FAN mediates TNF-induced neutral SMase but not p42/p44 MAPK activation. We have previously shown that in untransformed human fibroblasts, TNF promotes SM hydrolysis through a non-lysosomal SMase (30). Similarly, in human SV40-transformed fibroblasts, TNF induced a decrease in intracellular SM levels which started at 5 minutes and peaked at 30 minutes (with a 24 ± 4 % reduction); SM levels returned to baseline by 60 minutes (data not shown). This SM cycle was accompanied by the concomitant generation of Cer (50% maximal increase at 15–30 minutes). Both the kinetics and amplitude of the responses were comparable to those seen in untransformed fibroblasts (30). To investigate the potential role of neutral SMase in TNF effects, we stably expressed a dominant negative, truncated form (amino acids 703–917) of the adapter protein FAN in human SV40-transformed fibroblasts (31). As shown in Figure 1, a and b, expression of the truncated form of FAN did not alter the levels of CD120a, yet it completely inhibited the TNF-induced SM degradation and Cer production compared with cells transfected with an empty vector. In contrast, cells expressing the mutated FAN responded normally to another inducer of the SM cycle, which activates a neutral SMase, the anthracycline daunorubicin (36), by undergoing SM turnover (Figure 1c). This suggested that the stimulation of neutral SMase by TNF, but not by the anthracycline, is regulated by FAN.
Alteration of the SM-Cer pathway induced by TNF in human fibroblasts expressing a truncated FAN. Human fibroblasts transfected with empty vector (pcDNA3) or a plasmid carrying a truncated FAN (ΔFAN) were labeled for 48 hours with [3H]choline. After a 2-hour chase, cells were incubated at 37°C in the presence of 50 ng/ml human TNF (a and b) or with 1 μM daunorubicin (DNR; c). At the indicated time points, incubations were stopped, and SM levels (a and c) were determined. Cer levels (b) were determined using diacylglycerol kinase. SM and Cer levels are expressed as percentage of the value observed before treatment. All values correspond to the mean ± SE of three independent experiments. Inset: Expression of CD120a in fibroblasts transfected with the empty vector (P) or a vector encoding the mutated FAN (ΔF).
The Cer generated via a neutral SMase has been proposed to mediate the activation of c-Raf-1, and subsequently the p42/p44 MAPK (37, 38). However, targeted disruption of FAN in mice has shown that FAN is not required for p42/p44 MAPK activation (32). Accordingly, TNF was found to activate MAPK independently of FAN function. Both kinetics and amplitude of p42/p44 MAPK activation were similar in empty vector-transfected cells and cells expressing the dominant negative form of FAN (Figure 2). This indicates that in human fibroblasts, expression of the truncated FAN mimics its deficiency in murine fibroblasts with regard to neutral SMase and MAPK activation.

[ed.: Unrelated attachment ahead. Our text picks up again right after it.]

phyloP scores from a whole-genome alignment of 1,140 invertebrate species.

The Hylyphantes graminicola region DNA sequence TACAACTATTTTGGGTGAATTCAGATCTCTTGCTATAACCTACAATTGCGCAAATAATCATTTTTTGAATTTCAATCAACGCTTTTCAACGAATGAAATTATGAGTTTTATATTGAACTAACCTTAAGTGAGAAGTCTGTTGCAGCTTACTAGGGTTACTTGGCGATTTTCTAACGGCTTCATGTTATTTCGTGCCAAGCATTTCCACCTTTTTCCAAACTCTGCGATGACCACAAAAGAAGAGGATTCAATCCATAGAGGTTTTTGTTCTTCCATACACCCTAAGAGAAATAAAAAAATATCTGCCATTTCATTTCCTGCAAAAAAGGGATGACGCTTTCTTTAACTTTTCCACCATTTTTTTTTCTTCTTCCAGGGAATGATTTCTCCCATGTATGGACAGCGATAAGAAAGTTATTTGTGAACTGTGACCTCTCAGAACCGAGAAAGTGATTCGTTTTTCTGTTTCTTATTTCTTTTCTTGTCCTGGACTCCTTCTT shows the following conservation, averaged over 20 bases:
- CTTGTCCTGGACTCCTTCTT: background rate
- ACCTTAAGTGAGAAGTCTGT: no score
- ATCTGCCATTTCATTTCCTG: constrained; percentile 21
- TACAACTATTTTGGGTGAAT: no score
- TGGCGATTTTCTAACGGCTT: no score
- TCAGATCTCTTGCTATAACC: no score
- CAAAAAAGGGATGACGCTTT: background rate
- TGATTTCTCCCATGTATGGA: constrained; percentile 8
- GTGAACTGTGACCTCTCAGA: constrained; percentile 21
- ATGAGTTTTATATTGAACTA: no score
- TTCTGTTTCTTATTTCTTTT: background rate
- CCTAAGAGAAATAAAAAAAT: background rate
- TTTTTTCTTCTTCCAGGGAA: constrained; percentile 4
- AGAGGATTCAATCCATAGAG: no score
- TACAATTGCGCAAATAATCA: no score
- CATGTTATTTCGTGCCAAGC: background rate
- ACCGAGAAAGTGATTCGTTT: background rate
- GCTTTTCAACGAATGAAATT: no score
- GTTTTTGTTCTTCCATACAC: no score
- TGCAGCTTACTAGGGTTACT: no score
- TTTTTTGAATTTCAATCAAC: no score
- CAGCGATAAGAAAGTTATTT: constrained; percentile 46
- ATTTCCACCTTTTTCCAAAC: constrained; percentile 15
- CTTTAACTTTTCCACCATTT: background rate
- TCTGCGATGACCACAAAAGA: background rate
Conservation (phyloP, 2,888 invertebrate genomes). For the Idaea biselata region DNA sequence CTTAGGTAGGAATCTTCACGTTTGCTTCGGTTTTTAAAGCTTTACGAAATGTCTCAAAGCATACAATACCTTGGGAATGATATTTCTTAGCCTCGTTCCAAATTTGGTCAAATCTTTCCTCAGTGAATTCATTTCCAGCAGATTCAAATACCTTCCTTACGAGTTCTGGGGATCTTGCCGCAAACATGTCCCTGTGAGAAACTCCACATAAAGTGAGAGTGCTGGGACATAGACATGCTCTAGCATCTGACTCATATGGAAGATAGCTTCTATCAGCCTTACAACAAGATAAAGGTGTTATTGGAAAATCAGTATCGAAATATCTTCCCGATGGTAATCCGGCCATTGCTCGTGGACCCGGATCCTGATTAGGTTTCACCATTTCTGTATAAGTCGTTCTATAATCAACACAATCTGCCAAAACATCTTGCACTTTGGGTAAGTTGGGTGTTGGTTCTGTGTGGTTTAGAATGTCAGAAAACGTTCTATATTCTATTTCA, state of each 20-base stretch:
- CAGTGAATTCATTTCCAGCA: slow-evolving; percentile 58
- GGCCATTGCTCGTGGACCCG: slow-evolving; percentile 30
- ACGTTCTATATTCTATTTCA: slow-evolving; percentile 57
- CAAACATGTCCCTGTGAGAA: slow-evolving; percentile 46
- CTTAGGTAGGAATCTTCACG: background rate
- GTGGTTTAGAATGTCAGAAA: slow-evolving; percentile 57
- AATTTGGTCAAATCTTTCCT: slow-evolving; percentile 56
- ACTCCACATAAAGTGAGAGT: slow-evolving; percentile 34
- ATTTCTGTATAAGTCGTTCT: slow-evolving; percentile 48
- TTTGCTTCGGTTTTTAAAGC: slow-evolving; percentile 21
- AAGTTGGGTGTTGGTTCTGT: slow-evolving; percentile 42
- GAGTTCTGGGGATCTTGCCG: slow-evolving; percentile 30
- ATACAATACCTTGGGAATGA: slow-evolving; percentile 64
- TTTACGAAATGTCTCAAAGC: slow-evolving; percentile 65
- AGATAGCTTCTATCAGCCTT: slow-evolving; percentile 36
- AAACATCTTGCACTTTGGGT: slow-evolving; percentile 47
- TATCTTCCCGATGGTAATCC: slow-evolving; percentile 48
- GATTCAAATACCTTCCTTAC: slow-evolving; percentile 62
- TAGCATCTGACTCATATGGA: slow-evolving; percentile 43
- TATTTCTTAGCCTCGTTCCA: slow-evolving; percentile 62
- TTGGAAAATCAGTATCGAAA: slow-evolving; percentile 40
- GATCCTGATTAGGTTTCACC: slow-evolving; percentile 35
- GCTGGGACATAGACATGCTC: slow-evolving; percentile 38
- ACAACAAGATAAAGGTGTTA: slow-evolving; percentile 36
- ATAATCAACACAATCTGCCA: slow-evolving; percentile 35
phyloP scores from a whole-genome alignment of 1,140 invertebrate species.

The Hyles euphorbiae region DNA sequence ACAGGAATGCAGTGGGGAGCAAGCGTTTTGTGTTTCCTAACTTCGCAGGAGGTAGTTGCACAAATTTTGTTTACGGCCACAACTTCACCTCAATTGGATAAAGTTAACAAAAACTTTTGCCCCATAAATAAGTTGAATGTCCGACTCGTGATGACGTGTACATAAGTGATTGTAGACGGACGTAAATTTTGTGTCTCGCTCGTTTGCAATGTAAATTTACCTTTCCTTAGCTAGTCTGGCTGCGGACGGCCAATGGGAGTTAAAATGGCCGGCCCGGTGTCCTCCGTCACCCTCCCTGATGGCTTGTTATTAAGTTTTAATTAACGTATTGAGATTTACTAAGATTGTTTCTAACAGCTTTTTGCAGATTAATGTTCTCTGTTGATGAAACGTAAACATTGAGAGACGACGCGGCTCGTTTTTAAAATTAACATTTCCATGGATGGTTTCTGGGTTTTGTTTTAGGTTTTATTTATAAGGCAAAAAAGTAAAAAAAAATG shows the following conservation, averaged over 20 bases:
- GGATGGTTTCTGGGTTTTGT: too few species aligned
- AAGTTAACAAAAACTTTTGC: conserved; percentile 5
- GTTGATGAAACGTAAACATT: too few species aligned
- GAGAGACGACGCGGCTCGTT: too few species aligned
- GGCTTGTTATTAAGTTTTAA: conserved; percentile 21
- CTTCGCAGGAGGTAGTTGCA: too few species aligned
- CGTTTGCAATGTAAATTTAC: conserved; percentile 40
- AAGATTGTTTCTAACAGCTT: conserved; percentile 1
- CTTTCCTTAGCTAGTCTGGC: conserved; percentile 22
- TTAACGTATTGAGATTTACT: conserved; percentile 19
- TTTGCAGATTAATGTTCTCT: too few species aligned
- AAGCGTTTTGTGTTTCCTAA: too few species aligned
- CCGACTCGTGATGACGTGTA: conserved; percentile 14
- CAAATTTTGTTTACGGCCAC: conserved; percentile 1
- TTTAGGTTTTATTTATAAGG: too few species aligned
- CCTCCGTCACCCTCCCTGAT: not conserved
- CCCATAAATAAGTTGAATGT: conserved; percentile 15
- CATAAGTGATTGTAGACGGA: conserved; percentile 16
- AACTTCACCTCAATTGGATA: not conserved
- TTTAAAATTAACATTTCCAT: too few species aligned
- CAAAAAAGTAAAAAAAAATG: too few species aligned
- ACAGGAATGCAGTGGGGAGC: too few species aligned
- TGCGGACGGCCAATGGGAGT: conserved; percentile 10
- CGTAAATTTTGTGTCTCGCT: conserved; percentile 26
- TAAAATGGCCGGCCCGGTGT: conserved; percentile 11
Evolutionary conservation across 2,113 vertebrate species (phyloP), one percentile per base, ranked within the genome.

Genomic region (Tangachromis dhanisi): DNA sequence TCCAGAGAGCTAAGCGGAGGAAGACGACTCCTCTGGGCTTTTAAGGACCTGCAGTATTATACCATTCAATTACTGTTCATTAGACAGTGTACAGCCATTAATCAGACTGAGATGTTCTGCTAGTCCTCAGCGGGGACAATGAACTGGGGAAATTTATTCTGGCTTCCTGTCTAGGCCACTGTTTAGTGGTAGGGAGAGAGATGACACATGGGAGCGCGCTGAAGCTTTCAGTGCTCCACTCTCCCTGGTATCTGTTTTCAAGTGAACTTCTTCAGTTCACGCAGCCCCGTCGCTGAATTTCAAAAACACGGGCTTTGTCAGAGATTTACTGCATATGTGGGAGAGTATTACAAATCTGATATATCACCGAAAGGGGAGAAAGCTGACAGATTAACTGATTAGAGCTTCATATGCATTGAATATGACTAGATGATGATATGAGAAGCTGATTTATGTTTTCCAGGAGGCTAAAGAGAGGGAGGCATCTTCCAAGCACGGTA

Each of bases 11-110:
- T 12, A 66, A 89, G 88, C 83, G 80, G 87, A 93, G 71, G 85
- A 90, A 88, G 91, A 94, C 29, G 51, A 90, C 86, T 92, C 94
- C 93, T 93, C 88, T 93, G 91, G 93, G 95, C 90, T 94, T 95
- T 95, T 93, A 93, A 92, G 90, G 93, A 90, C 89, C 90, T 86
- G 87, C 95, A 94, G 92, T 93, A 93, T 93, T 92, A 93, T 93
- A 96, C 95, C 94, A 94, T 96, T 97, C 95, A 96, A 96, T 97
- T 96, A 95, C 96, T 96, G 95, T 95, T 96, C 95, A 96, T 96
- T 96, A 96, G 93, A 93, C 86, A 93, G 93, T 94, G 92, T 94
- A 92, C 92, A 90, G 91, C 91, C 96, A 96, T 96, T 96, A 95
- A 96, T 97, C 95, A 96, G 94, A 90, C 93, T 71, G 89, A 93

TNF-induced activation of p42/p44 MAPK in human fibroblasts. Human fibroblasts transfected with empty vector (pcDNA3) or a vector encoding the truncated FAN (ΔFAN) were incubated for the indicated times in the presence or absence of human TNF (50 ng/ml). Expression of activated (dually phosphorylated; active MAPK) or total MAPK was visualized by Western blot (a). The data are representative of three independent experiments. (b) Quantification of p42/p44 MAPK activation by ImageQuant software (Molecular Dynamics, Sunnyvale, California, USA) (n = 3). The data for active MAPK were normalized to those for total MAPK.
FAN regulates TNF-induced cytotoxicity but not CD54 expression. In light of our showing that FAN is implicated in cell death induction by CD40 (31), a member of the TNFR superfamily, the sensitivity of control and mutant human SV40-transformed fibroblasts to the cytotoxic action of TNF was investigated. Previous work has also demonstrated that TNF incubation of human transformed fibroblasts with cycloheximide results in apoptosis (39). Under these conditions, TNF exhibited a dose-dependent cytotoxic effect on empty vector-transfected cells (Figure 3a). Overexpression of the FAN dominant negative form in these cells strongly inhibited cytotoxicity at each TNF concentration tested (Figure 3a). Yet, when the cells were challenged with daunorubicin or C2-Cer, they were as sensitive as their normal counterparts (Figure 3b).
TNF-induced cell death, but not NF-κB activation or CD54 expression, is impaired in human fibroblasts expressing a truncated FAN. (a and b) Toxicity of TNF, daunorubicin, and Cer on human fibroblasts. Fibroblasts transfected with empty vector (pcDNA3) or a vector encoding the truncated FAN (ΔFAN) were treated for 24 hours with the indicated concentration of TNF (a) or 1 μM daunorubicin (DNR) or 25 μM C2-Cer (Cer) (b). For the experiments with TNF and Cer, 50 μg/ml of cycloheximide was added to the medium. Cell viability was estimated by the MTT test (mean ± SE of three independent experiments performed in duplicate). (c) TNF-induced nuclear translocation of NF-κB in human transformed fibroblasts. pcDNA3 and ΔFAN-transfected cells were treated for the indicated times with TNF (50 ng/ml). Nuclear extracts were incubated with a NF-κB oligoprobe and analyzed by a gel shift assay. The arrow indicates the retarded NF-κB-probe complex. (d) TNF-induced CD54 expression by human fibroblasts. Cells were incubated for 24 hours in the presence (filled histograms) or absence (open histograms) of TNF (100 ng/ml). CD54 expression was assessed by flow cytometry. Similar data were obtained in two additional independent experiments and using 50 ng/ml TNF.
To further evaluate the consequences of the expression of a truncated FAN on the TNF responses, other biologic activities of this cytokine on fibroblasts were assessed. Figure 3c shows that nuclear translocation of the NF-κB transcription factor, a well-established effect of TNF (5, 6), appeared unaffected by the expression of the mutated FAN. TNF is also known to stimulate on fibroblasts the expression of adhesion molecules such as CD54 (40). As illustrated in Figure 3d, control and mutated FAN-expressing cells similarly responded to TNF by increasing the level of cell surface CD54.